Bailout Snub Haunts Presidential Hopeful RomneyBy Michelle Krebs June 9, 2011
When Mitt Romney arrived in his native Michigan to raise funds for his 2012 Presidential campaign this week, he got a chilling homecoming in some quarters. Here, hes haunted not by health care, but by his snub of Detroit automakers and the people who depend on them for their livelihood. Specifically, Michiganders Democrats and some Republicans vividly recall Romneys November, 2008, Op-Ed piece in The New York Times that carried the headline: Let Detroit Go Bankrupt. In it, Romney (above, campaigning in New Hampshire) argued against the federal government financing the bailout of General Motors and Chrysler from Chapter 11 bankruptcy. Today, theres no denying the federal bailout saved millions of jobs, allowed Detroits automakers to not only survive but thrive and may have saved the U.S. economy from complete catastrophe.
In his editorial following Congressional hearings on the Detroit Threes woes, Romney opened with: If General Motors, Ford and Chrysler get the bailout that their chief executives asked for yesterday, you can kiss the American automotive industry goodbye. It wont go overnight, but its demise will be virtually guaranteed. He argued that the Detroit automakers needed to drastically restructure themselves through bankruptcy, but do so without federal intervention. A prop-up from the government, he contended, would do nothing more than allow GM and Chrysler to stay the suicidal course of declining market shares, insurmountable labor and retiree burdens, technology atrophy, product inferiority and never-ending job losses. Detroit needs a turnaround, not a check.
Whats particularly ironic about Romneys position is his background. He was a direct beneficiary of Detroits glory years for the auto industry. His father, George Romney, was CEO of American Motors Corp. (AMC) and was credited with turning around the then-floundering automaker by focusing on more fuel-efficient vehicles specifically the Rambler brand while he attacked his domestic competitors for emphasizing gas guzzlers. AMC eventually was purchased by Chrysler, not for long-gone Rambler but for its crown-jewel Jeep brand, (which, by the way, had a 55-percent year-over-year sales rise in May). And as a result of his success, the popular George Romney, a moderate Republican who battled the partys conservative flanks, went on to serve two terms as governor of the state of Michigan. He won his elections by large margins, despite instituting a state income tax during his tenure.
Not surprisingly, son Mitt now is being lambasted by the usual list of Democrat suspects, who accuse him of flip-flopping on the auto bailouts, just as he has with health care, and playing to the conservative winds in order to get elected. Michigans powerful Congressman John Dingell said in a press release Wednesday that he hopes Romney has answers for Michigans working families he abandoned two years ago when the American auto industry was in its worst crisis ever. When Michigan families and communities needed his support, he threw them under the bus. Now its their turn to let Romney go bankrupt. Michigan voters wont forget, warned Dingell. Similarly, Jennifer Granholm, Michigans Democratic governor who just completed two terms and was replaced by Republican businessman Rick Snyder, pointed out in an opinion piece on Politico.com titled "Let Mitt Romney Go Bankrupt", that 1.4 million jobs supporting the U.S. auto industry would have been lost under Romneys proposal.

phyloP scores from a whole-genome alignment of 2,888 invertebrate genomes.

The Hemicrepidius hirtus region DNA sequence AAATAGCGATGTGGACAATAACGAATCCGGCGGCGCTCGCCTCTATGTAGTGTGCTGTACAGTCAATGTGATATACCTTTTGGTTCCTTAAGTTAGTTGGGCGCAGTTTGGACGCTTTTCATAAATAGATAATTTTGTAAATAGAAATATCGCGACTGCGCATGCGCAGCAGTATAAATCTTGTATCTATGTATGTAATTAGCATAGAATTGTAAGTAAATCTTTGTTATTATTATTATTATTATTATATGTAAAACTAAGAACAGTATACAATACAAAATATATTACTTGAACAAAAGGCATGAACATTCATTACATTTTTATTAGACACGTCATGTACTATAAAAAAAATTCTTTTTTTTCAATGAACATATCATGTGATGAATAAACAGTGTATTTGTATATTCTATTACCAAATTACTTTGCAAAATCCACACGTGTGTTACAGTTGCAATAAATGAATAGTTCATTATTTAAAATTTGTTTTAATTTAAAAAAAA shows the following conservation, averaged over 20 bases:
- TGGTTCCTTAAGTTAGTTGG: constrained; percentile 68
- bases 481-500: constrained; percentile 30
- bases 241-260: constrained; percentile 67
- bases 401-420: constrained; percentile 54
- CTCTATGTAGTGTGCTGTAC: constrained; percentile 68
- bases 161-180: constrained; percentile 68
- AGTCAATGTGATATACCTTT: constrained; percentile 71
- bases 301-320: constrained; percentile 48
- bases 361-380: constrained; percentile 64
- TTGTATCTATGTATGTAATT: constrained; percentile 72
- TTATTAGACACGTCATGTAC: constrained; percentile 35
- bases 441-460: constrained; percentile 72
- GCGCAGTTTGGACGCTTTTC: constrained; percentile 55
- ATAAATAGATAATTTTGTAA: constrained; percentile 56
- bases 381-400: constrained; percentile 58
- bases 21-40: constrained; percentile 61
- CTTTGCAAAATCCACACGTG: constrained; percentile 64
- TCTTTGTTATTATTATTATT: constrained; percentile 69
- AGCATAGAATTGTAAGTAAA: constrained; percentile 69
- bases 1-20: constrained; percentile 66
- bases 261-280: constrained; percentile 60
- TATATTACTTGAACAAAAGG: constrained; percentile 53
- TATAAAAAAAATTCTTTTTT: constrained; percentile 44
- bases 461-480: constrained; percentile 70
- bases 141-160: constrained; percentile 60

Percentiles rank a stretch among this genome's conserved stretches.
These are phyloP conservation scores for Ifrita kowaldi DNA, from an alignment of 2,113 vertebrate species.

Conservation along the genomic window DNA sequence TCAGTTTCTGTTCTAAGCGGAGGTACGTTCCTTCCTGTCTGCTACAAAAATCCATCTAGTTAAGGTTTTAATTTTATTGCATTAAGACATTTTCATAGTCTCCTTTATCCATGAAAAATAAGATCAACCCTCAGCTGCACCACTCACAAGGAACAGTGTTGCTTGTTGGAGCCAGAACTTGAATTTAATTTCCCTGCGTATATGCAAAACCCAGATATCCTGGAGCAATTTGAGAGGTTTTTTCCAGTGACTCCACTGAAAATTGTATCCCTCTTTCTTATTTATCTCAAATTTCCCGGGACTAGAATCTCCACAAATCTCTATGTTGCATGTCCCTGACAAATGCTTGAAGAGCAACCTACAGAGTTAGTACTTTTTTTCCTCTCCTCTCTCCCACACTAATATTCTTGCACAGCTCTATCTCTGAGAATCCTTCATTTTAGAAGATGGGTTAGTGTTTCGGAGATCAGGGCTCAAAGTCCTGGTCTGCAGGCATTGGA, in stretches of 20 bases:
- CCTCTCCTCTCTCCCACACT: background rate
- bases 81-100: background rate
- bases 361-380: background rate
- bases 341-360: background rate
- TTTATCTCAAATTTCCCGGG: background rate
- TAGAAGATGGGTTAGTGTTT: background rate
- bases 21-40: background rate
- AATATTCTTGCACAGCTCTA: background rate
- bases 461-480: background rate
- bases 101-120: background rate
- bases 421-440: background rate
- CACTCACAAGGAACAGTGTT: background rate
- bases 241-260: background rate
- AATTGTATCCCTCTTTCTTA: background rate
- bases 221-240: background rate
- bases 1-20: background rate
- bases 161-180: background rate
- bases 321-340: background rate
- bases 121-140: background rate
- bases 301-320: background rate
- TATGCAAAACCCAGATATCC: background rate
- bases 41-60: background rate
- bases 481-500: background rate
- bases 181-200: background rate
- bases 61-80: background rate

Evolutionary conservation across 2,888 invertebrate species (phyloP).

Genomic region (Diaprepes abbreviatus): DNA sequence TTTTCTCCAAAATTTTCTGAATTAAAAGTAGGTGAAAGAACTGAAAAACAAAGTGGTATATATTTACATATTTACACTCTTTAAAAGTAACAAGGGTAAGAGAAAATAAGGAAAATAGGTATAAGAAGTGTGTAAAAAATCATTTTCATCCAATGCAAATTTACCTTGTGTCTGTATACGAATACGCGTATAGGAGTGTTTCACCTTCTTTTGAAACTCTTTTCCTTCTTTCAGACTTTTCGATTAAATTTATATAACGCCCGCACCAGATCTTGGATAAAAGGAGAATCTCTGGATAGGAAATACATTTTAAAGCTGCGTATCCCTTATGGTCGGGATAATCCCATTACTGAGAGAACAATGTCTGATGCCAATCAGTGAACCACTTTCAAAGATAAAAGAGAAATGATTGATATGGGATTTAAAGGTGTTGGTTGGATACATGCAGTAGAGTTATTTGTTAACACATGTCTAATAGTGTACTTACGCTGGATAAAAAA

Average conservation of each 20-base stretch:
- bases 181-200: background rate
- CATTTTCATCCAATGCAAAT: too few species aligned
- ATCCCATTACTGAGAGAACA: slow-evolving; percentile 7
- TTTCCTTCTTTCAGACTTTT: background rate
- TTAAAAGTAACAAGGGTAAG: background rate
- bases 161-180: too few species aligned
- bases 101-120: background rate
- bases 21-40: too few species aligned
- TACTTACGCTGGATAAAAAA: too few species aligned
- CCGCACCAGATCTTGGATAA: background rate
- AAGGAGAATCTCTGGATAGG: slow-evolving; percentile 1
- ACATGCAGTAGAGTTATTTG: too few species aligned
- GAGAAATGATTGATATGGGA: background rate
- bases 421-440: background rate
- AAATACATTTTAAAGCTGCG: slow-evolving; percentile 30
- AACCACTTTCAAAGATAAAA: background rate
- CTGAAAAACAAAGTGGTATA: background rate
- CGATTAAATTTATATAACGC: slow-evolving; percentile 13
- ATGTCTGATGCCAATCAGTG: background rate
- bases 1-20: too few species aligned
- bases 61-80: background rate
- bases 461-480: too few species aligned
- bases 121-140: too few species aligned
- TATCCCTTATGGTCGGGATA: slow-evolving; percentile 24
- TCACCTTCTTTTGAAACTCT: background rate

In his blog post Wednesday, Steve Rattner, who headed President Obamas Auto Task Force that pushed through the GM and Chrysler bankruptcies and federal bailout plan, noted that Romneys 2008 editorial advocated a managed bankruptcy to accomplish what the bankruptcy ultimately did: eliminate the cost disadvantage with the transplants, install new management, cut executive pay and eliminate rich perks like private jets, etc. But Rattner correctly points out that Romney was wrong-headed in thinking the managed bankruptcy could be accomplished without an established foundation from federal funding, particularly at the time when credit and the corporate financing markets had dried up after the collapse of Lehman Brothers.
While Democrats are skewering him, Romney also is taking potshots from members of his own party at a time when Michigan is turning increasingly red from blue and will host a key early primary for the 2012 election. At a rally in Detroit on Wednesday, Republican Congressman Thaddeus McCotter, who is considering a longshot run for President in 2012 as well, accused Romney of deserting Michigan families, entrepreneurs and workers. Of course, he lumped Romney and opponent President Obama together as having more in common than not.
Meantime, Romney continues to defend his opinion that the automakers should have gone through bankruptcy. In fact, he takes credit for giving the Obama administration the idea. "I think the Obama administration finally did what I told them they had to do" to save General Motors and Chrysler in 2009, Romney told the Detroit Free Press. "The auto companies that were in distress needed to go through bankruptcy." Romney conveniently leaves out the details of how they were to get funding to successfully emerge from bankruptcy as they have done. Time will tell if that plays with voters in Michigan and other Midwestern states heavily dependent on the domestic auto companies now enjoying a stunning turnaround.